According to a recent study by YouGov, 30 per cent of millennials say they always or often feel lonely, a higher percentage than their generation X (20 per cent) and baby boomer (15 per cent) counterparts.
The poll asked 1,254 participants over the age of 18 to complete a survey about their friendships and loneliness. Millennials were most likely to declare having zero acquaintances (25 per cent) or friends (22 per cent), although more said they had one to four close (49 per cent) and best (64 per cent) friends.
When looking at all generations, shyness was the most common reason participants found it difficult to make friends, while 27 per cent said they don’t feel like they need friends.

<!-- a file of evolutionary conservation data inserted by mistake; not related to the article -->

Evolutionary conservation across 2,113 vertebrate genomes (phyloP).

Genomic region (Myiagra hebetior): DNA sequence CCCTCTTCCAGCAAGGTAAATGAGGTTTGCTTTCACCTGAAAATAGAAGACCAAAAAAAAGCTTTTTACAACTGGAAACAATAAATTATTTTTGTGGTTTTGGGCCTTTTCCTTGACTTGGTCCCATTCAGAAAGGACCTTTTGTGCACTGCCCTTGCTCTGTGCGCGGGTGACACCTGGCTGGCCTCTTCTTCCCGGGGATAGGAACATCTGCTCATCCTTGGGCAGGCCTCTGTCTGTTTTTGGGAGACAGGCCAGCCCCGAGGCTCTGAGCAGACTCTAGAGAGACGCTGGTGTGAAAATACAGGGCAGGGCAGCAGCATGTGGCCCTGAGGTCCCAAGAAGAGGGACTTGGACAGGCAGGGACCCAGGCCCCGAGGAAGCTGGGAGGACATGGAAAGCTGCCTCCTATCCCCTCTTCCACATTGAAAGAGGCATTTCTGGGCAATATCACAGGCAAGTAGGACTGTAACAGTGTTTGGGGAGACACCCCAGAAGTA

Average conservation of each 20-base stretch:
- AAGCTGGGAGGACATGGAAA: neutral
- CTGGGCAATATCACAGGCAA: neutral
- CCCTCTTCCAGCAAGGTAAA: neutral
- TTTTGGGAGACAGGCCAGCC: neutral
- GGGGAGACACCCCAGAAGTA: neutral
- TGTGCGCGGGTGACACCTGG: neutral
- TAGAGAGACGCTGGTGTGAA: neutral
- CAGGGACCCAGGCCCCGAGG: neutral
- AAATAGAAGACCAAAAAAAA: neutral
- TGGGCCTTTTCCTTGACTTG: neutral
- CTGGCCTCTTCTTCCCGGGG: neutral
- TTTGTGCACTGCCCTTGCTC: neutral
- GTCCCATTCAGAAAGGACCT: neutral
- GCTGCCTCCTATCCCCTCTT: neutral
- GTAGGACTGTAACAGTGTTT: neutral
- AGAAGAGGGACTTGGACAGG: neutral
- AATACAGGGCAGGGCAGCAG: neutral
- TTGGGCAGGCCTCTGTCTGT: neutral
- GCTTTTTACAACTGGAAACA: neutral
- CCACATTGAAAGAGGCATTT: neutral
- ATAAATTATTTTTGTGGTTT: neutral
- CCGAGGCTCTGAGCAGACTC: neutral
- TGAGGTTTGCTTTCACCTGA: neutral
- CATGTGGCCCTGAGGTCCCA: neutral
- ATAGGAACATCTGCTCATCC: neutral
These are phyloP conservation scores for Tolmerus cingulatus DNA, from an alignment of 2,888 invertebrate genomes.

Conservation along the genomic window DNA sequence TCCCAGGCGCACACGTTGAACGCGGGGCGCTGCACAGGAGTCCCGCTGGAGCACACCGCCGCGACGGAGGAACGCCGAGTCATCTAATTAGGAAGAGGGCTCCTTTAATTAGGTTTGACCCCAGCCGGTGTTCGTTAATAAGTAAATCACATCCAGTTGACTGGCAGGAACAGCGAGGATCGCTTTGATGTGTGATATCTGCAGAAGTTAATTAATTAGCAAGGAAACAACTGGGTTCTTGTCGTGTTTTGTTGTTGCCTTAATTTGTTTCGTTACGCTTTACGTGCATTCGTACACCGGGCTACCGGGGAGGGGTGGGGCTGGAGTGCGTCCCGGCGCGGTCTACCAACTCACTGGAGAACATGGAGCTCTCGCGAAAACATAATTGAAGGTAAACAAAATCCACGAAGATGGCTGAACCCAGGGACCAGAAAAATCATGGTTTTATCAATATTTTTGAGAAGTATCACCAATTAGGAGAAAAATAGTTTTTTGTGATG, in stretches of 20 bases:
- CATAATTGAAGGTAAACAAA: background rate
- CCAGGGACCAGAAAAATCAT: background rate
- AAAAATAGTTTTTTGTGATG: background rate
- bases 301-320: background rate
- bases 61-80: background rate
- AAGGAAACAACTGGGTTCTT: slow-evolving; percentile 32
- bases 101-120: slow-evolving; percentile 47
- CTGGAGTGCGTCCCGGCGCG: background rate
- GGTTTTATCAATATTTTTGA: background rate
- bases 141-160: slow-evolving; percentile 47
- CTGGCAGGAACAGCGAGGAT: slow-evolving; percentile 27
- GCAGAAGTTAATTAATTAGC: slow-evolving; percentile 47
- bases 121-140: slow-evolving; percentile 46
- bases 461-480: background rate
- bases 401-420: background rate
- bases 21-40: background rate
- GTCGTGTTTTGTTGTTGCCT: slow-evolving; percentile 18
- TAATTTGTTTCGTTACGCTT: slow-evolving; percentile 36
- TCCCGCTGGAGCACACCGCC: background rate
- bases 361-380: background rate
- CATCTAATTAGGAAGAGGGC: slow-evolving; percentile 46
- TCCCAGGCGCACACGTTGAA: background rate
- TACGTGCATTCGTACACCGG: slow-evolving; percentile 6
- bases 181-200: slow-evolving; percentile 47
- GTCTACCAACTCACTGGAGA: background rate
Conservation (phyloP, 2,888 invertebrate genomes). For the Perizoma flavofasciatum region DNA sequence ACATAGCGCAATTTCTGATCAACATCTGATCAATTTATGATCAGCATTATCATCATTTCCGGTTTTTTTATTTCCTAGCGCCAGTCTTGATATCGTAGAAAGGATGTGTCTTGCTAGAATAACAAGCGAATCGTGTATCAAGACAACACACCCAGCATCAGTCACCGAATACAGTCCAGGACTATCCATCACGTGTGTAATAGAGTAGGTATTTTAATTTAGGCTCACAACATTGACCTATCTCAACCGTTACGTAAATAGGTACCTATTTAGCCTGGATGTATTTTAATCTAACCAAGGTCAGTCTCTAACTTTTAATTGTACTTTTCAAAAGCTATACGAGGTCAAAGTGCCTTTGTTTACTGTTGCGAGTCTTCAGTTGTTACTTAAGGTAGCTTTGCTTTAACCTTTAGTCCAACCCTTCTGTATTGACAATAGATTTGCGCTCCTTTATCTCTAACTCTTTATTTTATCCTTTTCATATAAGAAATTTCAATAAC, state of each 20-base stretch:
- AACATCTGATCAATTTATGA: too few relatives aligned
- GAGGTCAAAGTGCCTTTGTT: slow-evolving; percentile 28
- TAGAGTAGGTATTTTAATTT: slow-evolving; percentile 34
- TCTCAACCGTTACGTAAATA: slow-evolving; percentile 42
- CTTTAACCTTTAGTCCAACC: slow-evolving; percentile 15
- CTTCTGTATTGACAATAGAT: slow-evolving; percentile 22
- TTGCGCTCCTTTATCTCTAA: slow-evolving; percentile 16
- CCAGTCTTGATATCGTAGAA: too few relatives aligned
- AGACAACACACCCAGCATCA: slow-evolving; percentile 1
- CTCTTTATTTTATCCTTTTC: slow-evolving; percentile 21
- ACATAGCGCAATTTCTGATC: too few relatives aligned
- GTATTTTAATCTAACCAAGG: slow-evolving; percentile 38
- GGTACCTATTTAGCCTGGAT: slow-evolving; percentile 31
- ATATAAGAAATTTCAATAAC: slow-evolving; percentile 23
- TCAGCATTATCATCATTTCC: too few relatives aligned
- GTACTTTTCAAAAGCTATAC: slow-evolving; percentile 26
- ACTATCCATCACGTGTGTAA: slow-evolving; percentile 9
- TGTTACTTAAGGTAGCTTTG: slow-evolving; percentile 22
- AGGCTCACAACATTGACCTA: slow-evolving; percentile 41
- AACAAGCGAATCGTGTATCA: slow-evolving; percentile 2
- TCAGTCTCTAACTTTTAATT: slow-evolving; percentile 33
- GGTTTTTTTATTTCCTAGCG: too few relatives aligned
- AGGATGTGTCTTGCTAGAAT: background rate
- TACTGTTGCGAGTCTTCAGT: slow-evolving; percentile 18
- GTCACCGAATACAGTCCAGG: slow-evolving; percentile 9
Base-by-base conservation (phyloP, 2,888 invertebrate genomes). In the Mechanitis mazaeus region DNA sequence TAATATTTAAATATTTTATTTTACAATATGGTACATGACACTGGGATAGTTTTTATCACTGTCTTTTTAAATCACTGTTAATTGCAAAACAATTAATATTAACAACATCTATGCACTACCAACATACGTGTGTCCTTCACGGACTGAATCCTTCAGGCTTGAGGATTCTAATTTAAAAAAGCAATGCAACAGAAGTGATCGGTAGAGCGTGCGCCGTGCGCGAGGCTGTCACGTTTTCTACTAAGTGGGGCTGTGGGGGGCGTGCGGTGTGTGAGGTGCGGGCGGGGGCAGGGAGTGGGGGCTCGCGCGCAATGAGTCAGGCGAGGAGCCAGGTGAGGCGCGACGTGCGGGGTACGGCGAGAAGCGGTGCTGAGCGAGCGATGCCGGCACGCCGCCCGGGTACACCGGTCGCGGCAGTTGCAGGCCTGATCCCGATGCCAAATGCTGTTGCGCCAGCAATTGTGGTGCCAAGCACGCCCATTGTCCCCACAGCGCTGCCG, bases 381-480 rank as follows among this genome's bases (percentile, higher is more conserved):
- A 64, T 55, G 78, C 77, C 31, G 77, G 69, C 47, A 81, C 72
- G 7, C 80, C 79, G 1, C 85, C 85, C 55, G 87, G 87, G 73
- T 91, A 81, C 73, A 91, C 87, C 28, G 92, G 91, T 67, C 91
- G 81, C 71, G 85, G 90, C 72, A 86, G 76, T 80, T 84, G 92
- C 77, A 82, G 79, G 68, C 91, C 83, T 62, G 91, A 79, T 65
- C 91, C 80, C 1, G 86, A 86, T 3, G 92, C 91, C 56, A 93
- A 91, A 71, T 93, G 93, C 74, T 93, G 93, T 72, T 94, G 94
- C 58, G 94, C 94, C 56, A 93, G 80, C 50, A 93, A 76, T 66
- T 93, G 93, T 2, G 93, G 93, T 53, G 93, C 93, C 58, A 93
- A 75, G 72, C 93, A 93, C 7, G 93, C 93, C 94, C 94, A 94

The study doesn’t look into why millennials feel so lonely, though it does reference earlier studies which – of course – pinpoint social media and ‘internet addiction’ as the main reasons. A report conducted last year refuted this idea, suggesting that although it may be a factor, social media use alone is not a predictor of loneliness.
It seems more likely that loneliness is linked to the increasingly isolating policies of our fucked up governments – a prediction obviously staunchly denied by the Tories’ Minister for Loneliness. With the UK’s mental health system broken, solutions like friendship apps are on the rise, proving that social media can be a source for good as well as evil.
Without exploring the reasons behind millennials’ loneliness, or offering a potential resolution, we can’t really draw much from YouGov’s study, except to be told – yet again – that yes, we do indeed have it rough.